with disabilities, migrants, minority groups, and others.

international human rights mechanisms haven’t always been much better at
engaging the key responsibilities of subnational bodies like cities, instead
choosing to mostly address the national level government. Indeed, subnational
governments are often not even made aware of the conclusions or recommendations
the treaty body or other human rights mechanisms make that could be essential
for their own actions. Although the mandate on the right to adequate housing
receives many allegations complaining about the actions of subnational
governments, it’s unclear whether states consult local authorities prior to

difficult, we must find ways to better include subnational level governments in
the international system that monitors human rights compliance. Some countries
do engage local authorities in the Universal Periodic Review process and the
Special Rapporteurs and other procedures established by the UN Human Rights
Council can, and sometimes do engage directly with subnational governments in
their regular activities.

the national level, domestic courts are playing an increasingly important role
in clarifying the obligations of subnational governments. For example, in the
well-known Grootbroom case, the Constitutional Court of
South Africa recognized that local governments also have obligations to
progressively realize the right to adequate housing. The ColombianEgyptian, and Indian courts have also upheld aspects of the right
to adequate housing in cases involving the actions of local governments.

if the right to adequate housing is going to take hold, more needs to be done
to encourage and support local and other subnational governments to engage
human rights.

International human rights bodies
have a number of opportunities to reinforce the human rights obligations of
different levels of government. Recommendations and their implications need to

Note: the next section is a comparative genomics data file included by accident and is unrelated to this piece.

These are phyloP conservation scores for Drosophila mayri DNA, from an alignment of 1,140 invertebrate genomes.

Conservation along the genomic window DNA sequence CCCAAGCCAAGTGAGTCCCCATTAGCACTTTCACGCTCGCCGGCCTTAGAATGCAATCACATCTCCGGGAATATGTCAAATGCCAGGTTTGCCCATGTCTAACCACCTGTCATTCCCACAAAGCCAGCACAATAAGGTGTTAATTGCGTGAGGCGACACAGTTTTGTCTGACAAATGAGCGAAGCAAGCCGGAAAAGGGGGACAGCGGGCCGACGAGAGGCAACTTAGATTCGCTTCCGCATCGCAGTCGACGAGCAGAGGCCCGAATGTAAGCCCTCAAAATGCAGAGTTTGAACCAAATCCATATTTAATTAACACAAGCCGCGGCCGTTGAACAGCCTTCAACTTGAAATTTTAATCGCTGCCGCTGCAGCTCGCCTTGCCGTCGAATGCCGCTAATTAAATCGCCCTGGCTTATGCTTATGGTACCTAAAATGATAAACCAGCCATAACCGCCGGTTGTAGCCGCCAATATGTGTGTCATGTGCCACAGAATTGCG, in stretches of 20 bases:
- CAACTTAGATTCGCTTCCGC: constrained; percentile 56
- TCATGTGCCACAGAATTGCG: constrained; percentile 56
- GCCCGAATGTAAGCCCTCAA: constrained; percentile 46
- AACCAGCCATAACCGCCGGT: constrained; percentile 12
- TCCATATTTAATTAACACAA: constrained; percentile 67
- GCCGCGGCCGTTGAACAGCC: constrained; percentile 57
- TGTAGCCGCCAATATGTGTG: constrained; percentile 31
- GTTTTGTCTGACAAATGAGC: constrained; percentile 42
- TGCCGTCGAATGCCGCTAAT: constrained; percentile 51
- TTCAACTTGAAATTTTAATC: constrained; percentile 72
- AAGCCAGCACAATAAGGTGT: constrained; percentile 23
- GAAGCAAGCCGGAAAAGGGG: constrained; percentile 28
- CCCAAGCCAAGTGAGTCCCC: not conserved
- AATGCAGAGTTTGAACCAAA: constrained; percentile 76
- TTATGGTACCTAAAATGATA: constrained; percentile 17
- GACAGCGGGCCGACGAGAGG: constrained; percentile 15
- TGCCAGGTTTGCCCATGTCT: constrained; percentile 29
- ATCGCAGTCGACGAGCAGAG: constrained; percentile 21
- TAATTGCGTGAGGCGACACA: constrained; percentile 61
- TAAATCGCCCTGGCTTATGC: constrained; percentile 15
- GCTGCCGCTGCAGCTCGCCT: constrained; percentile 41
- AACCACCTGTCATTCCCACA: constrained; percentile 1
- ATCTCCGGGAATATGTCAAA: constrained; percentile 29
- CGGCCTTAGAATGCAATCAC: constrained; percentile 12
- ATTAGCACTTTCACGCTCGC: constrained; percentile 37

be communicated to local and subnational governments, with requests for
responses and follow-up action. They must ensure that decentralization in
relation to housing is guided and informed by human rights, in particular the
right to adequate housing.

level governments should guarantee access to justice and effective remedies for
violations of the right to adequate housing at the local as well as the
national level. They should also ensure subnational governments have the
resources and the capacity to meet their human rights responsibilities which
could prevent municipalities from taking decisions that are contrary to the
right to adequate housing.

the municipal level, cities should consider adopting charters that explicitly
guarantee the right to adequate housing and related rights. Additionally, civil
society and community organizations, as well as human rights institutions,
could establish better links between international, national and local
initiatives to monitor the implementation of the right to adequate housing.
These combined efforts would ensure that the obligations of local and
sub-national governments feature prominently in submissions to human rights

the end, putting economic and social rights into treaties and national laws
only makes sense if the bodies actually enforcing the action—in this case
subnational and municipal governments—have the information and resources to do
so, and can be held to account when they don’t.

* Original source